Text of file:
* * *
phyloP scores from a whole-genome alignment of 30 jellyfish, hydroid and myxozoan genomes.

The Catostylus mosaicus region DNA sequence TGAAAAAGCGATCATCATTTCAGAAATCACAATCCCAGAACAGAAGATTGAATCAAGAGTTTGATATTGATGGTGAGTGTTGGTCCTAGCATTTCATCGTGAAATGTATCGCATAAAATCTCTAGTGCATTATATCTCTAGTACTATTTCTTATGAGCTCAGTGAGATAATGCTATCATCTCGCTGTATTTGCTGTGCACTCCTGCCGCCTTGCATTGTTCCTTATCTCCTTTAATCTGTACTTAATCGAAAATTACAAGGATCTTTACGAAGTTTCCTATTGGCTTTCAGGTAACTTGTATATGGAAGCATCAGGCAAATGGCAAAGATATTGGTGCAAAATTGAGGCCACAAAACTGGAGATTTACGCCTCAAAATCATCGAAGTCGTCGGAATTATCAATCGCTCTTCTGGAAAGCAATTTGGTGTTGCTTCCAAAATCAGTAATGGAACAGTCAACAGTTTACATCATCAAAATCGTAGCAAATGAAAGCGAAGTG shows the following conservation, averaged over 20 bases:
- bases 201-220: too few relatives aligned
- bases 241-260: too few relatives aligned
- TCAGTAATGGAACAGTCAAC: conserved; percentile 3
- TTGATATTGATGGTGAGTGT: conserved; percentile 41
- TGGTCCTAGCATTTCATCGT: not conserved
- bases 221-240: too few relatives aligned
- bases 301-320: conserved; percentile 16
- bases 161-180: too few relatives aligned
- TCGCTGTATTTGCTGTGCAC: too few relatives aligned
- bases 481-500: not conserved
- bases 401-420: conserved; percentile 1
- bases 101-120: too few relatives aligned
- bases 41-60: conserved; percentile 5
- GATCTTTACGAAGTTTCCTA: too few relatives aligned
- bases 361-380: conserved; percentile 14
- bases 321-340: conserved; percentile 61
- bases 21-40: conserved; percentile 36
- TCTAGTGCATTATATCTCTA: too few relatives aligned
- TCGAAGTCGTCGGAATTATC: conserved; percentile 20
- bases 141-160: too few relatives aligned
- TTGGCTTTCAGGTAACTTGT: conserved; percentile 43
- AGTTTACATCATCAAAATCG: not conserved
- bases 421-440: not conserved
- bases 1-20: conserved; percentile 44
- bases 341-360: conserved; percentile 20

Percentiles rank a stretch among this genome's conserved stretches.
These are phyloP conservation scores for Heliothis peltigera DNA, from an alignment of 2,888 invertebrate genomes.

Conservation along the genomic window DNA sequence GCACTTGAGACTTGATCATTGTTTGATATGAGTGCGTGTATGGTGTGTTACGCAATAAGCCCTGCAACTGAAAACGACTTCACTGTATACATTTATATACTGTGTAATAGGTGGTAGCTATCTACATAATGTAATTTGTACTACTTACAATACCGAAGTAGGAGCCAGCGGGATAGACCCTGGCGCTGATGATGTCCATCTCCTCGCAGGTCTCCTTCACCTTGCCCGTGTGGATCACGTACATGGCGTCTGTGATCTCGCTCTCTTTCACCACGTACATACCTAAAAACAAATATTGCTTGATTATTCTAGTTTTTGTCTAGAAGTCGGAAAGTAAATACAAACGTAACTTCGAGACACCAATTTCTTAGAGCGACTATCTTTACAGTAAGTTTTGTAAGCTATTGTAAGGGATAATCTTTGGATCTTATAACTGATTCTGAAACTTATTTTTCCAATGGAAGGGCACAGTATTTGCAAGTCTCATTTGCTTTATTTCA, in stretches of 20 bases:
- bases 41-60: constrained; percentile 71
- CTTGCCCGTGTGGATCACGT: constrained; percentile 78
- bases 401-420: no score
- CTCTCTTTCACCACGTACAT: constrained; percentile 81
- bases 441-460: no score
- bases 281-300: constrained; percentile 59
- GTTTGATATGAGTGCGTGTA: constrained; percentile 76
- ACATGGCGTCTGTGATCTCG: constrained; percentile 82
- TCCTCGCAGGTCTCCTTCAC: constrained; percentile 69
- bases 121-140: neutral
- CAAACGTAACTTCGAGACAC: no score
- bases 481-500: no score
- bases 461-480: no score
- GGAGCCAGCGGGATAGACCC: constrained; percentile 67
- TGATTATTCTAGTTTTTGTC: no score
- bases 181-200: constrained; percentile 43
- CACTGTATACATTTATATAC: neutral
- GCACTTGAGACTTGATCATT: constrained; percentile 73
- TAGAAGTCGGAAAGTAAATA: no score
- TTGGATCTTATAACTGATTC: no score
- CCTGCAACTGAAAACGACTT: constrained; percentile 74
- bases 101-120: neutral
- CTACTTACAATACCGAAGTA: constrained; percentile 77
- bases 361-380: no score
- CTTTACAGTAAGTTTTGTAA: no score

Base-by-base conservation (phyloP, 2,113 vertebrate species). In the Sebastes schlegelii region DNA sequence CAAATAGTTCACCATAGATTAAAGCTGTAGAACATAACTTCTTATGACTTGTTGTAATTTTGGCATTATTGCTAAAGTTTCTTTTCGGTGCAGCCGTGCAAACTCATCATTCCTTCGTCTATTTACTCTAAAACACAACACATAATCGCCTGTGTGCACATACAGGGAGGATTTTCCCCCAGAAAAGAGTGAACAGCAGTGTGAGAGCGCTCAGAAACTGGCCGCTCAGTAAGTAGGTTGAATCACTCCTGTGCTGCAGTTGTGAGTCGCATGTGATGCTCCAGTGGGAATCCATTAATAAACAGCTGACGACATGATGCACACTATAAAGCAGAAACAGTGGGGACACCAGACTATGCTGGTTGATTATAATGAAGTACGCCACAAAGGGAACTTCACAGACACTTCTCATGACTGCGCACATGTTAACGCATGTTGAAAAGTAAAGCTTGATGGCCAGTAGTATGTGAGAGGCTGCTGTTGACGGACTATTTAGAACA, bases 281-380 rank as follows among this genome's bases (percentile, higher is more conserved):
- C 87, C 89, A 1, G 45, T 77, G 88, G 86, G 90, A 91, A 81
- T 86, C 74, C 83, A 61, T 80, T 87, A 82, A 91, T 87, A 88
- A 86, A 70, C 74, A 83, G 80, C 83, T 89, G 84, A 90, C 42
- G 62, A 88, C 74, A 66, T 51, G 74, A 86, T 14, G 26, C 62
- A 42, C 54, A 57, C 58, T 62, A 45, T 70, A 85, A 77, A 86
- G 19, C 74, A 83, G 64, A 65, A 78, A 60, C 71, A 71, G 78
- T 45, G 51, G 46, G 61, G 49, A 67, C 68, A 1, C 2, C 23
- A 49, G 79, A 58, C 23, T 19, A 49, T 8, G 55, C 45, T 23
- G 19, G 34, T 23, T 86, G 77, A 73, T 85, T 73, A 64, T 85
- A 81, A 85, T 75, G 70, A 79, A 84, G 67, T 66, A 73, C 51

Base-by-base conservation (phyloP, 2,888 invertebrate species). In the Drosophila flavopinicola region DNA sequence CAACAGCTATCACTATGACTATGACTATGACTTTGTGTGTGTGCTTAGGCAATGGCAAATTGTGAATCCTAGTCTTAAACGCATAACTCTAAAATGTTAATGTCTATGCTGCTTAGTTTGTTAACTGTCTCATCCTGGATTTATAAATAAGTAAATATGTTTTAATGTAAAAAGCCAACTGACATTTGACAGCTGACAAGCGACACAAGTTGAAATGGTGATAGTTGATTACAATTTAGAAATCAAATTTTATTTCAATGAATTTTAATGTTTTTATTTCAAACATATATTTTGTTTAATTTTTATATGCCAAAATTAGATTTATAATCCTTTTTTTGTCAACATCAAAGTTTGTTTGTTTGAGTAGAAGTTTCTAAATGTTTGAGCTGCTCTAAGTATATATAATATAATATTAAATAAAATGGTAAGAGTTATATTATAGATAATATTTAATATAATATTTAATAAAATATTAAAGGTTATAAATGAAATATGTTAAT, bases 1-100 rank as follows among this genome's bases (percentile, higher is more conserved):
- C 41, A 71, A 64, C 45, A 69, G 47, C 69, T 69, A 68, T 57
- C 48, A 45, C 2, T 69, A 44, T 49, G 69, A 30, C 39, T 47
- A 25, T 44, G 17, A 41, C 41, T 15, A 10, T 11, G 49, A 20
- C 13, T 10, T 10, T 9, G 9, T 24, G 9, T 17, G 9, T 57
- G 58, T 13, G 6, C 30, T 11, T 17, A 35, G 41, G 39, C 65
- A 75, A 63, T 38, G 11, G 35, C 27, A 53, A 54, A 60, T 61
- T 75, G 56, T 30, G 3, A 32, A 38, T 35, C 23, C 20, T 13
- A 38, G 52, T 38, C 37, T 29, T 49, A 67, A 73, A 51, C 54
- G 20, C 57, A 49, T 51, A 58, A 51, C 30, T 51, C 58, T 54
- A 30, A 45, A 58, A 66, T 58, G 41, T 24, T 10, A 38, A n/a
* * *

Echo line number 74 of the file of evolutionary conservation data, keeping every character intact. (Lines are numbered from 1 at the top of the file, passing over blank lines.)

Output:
- T 75, G 56, T 30, G 3, A 32, A 38, T 35, C 23, C 20, T 13